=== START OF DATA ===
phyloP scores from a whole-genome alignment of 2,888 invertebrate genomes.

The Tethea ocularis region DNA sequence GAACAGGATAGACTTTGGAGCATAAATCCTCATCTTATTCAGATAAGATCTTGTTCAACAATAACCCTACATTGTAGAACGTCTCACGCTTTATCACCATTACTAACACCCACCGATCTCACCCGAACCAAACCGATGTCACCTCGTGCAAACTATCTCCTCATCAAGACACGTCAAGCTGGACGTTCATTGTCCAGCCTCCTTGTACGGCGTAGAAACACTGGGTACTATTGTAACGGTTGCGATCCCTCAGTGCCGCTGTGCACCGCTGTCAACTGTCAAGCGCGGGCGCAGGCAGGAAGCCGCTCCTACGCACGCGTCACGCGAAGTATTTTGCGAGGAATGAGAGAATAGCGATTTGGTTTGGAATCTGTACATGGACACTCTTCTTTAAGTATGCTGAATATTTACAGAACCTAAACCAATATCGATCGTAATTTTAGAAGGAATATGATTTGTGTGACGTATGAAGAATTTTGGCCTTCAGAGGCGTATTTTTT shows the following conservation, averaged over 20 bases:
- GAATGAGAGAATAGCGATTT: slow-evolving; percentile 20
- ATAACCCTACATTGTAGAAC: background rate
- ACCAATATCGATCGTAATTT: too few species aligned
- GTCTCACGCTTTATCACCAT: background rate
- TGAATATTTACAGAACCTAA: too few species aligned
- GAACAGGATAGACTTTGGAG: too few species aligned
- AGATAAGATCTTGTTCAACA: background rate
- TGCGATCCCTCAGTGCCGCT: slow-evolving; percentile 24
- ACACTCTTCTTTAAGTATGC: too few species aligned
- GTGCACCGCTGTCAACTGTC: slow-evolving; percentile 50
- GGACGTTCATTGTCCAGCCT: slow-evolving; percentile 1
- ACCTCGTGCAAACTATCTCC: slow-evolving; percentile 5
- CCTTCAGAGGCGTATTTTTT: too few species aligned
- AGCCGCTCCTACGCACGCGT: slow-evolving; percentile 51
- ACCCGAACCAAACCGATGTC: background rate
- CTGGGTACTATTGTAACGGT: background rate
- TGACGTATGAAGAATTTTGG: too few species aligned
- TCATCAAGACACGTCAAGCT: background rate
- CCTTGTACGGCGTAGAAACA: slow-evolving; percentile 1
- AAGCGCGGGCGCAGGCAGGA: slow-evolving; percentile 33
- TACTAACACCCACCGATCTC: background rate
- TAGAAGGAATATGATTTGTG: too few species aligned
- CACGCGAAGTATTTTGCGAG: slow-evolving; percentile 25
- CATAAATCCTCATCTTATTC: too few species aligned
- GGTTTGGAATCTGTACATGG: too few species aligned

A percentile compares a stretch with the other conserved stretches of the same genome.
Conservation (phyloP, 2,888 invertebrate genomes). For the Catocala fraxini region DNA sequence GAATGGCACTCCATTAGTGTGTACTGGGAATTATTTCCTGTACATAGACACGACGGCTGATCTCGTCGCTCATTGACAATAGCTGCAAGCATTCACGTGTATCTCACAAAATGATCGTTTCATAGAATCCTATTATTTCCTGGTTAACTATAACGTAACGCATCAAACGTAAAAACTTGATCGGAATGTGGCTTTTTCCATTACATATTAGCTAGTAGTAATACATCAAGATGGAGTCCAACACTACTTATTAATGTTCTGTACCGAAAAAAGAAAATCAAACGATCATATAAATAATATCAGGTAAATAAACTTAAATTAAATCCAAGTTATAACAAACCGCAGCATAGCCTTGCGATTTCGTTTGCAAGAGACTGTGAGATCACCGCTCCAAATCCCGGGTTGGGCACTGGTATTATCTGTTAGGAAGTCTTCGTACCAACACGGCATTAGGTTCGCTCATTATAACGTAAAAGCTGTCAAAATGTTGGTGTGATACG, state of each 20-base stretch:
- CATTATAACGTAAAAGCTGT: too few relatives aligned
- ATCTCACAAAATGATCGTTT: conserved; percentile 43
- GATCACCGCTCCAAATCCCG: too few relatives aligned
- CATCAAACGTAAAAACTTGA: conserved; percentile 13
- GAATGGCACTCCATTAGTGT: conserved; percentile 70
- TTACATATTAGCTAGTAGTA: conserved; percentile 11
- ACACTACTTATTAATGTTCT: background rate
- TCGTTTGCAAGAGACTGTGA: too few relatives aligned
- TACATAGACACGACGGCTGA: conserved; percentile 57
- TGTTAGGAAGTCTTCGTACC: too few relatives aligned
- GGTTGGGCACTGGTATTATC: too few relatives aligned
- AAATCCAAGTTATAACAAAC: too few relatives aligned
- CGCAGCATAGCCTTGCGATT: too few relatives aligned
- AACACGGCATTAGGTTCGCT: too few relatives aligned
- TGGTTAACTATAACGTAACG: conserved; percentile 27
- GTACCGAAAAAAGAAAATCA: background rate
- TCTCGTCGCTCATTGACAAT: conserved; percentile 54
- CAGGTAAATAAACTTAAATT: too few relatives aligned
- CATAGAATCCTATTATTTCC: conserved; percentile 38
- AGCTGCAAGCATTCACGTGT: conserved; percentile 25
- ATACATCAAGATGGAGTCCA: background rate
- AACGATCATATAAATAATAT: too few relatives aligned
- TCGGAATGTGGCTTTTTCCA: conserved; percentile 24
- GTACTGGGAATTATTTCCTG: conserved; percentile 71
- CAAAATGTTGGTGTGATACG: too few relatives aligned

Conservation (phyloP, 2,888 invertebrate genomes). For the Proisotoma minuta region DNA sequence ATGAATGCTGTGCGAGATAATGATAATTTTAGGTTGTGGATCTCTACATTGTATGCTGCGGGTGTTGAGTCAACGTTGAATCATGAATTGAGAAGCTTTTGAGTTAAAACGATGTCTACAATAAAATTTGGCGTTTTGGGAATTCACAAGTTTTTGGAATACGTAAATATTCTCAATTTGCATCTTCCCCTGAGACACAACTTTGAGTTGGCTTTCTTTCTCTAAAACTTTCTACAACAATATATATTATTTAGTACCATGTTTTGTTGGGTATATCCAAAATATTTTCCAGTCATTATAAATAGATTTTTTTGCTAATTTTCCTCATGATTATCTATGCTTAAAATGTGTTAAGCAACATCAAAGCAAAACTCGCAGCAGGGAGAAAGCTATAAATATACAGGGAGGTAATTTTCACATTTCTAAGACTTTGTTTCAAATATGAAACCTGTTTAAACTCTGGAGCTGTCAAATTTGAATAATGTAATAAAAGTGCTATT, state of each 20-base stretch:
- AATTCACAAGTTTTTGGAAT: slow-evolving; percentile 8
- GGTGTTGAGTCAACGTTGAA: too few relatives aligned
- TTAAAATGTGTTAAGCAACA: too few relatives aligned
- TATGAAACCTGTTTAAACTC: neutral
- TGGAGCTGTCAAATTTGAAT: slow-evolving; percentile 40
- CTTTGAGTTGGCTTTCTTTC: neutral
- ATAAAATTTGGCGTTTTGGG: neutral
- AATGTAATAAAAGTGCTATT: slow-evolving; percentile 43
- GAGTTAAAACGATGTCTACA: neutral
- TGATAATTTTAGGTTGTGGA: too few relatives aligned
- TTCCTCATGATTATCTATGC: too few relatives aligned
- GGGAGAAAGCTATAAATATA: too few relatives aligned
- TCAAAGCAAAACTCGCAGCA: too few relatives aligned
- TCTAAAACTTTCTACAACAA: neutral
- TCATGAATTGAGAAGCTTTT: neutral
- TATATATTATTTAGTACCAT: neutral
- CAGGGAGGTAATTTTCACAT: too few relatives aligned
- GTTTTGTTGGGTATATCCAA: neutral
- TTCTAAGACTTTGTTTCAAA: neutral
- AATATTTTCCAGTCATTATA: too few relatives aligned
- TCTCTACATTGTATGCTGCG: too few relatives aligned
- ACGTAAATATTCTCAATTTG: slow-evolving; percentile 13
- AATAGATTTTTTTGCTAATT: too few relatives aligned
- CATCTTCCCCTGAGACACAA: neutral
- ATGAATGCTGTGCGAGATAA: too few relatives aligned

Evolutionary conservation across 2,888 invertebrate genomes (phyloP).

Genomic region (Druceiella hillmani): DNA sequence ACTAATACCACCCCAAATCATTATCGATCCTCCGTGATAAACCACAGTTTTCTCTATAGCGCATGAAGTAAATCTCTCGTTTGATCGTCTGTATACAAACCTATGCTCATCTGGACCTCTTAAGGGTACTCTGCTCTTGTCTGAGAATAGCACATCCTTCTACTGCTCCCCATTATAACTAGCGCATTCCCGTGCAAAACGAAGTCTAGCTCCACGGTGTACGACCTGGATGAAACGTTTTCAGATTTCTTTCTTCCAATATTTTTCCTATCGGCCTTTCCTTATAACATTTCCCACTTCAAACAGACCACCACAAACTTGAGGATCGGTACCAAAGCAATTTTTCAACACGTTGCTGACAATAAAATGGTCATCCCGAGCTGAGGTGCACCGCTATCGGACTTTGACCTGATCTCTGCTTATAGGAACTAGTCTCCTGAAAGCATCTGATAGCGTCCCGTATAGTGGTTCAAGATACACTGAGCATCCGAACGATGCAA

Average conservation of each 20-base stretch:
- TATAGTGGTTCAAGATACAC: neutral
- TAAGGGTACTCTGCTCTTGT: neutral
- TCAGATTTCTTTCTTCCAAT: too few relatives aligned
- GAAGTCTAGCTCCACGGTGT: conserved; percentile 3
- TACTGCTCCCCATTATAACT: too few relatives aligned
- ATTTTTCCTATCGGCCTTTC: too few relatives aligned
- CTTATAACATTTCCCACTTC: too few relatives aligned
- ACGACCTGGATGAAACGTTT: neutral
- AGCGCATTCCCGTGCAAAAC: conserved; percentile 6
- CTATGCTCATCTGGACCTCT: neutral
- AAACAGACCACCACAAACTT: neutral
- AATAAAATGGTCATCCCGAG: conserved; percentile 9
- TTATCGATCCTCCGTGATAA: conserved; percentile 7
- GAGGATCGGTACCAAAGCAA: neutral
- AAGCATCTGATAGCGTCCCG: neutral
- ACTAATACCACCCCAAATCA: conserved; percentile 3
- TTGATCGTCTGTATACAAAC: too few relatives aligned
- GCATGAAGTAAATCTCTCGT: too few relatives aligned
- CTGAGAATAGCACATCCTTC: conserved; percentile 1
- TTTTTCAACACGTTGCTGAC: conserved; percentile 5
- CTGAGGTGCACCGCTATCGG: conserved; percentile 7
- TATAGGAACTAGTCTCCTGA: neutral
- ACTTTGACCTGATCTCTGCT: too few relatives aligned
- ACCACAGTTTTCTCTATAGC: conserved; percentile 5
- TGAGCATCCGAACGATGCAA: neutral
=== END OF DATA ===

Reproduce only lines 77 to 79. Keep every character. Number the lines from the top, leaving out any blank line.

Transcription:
- ACGTAAATATTCTCAATTTG: slow-evolving; percentile 13
- AATAGATTTTTTTGCTAATT: too few relatives aligned
- CATCTTCCCCTGAGACACAA: neutral